[03:18] Now, we can actually fetch this data in the application. We'll come back to our AppJS, and we'll update the header component to query that information. We need to import the query component from the React Apollo Package, as well as our Get Text Color query that we just defined.
[03:43] Wrap the header tag in a query component and set it to Query Prop to Get Text Color. We then set its children to be a function and we'll destructure its data argument so it's easily accessible. We'll then set the H2's class name to use the result from the query.
[04:06] As soon as we save our file, the app refreshes and Hello World takes on the appropriate text color. If we change the default color, we'll see that text change, as well. Hop back into ClientJS and change a text color's value to blue. You can see now as soon as we've changed the value to blue, the text changes, as well.
[04:29] Let's update our Text Color Options Component to show the selected color. Wrap the outer div in a query component and pass it at our text color query. Then, like we did before, set its children to a function and destructure the data argument.
[04:53] Finally, add a selected value property to our radio group and pass it the color value from our query result. Now, you can see that the radio button is automatically selected.
[05:07] Let's test this again just by changing the default color. Change the value to red. Save the file. When the app refreshes, you'll see that the red radio button is selected.
[05:19] The last thing we need to do is actually mutate the value when you select one of these radio buttons. Let's come back to our resolvers object and write the mutation for that. We define a mutation function called Set Text Color and destructure the color argument, as well as the Apollo Client cache.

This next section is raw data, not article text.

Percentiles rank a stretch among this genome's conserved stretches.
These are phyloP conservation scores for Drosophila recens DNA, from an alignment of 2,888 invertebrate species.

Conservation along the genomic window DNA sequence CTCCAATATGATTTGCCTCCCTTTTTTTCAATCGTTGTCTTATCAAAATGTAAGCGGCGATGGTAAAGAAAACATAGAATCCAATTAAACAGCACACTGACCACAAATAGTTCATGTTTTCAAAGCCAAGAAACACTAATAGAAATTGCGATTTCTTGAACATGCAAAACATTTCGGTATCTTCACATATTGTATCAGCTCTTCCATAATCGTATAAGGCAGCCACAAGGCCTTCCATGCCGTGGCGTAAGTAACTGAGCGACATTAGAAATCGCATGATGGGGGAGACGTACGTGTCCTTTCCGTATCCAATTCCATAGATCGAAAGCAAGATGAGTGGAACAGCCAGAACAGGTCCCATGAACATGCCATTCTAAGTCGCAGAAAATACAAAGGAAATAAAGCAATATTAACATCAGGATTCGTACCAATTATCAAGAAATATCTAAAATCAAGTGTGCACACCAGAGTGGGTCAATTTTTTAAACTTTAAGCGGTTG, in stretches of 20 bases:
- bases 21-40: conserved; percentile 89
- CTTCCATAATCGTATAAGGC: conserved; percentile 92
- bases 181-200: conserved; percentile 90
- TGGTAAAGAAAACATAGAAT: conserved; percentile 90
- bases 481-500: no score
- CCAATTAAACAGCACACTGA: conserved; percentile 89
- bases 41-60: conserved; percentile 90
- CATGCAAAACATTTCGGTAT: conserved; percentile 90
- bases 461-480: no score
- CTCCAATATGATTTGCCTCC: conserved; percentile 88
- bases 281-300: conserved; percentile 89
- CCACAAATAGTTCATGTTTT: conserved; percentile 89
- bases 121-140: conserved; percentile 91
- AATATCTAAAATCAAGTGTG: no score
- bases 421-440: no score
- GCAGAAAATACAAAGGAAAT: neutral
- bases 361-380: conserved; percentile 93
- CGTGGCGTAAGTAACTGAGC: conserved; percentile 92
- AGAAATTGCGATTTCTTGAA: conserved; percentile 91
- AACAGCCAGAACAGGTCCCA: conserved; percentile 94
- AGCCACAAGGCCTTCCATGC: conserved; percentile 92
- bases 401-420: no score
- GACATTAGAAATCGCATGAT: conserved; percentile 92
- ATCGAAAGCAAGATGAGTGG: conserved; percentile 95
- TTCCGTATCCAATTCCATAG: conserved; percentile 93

[05:41] We define a new text color object whose value is the color we passed to this mutation. We create a data object which will just be text color pointing to the new text color then we write that data to the Apollo cache.
[05:57] Finally, we return the new text color object. Now that we've defined our mutation, we can actually use it. We need to import GQL again.
[06:10] Scroll down to the Set Text Color function and implement it. We'll use the client instances mutate method and pass it the actual mutation function. We'll use a named mutation and specify that it takes an argument named Color that is a required string.
[06:33] Then, we invoke the same function we defined in our resolvers and pass it a color variable placeholder. We use the client directive to specify that this is local state and we return the text color type. The last thing we do is pass an object of variables to use in the mutation. Let's try it out.
[06:56] You can see that as we clicked the different radio buttons, the text color changes. We're now managing local state using Apollo Client.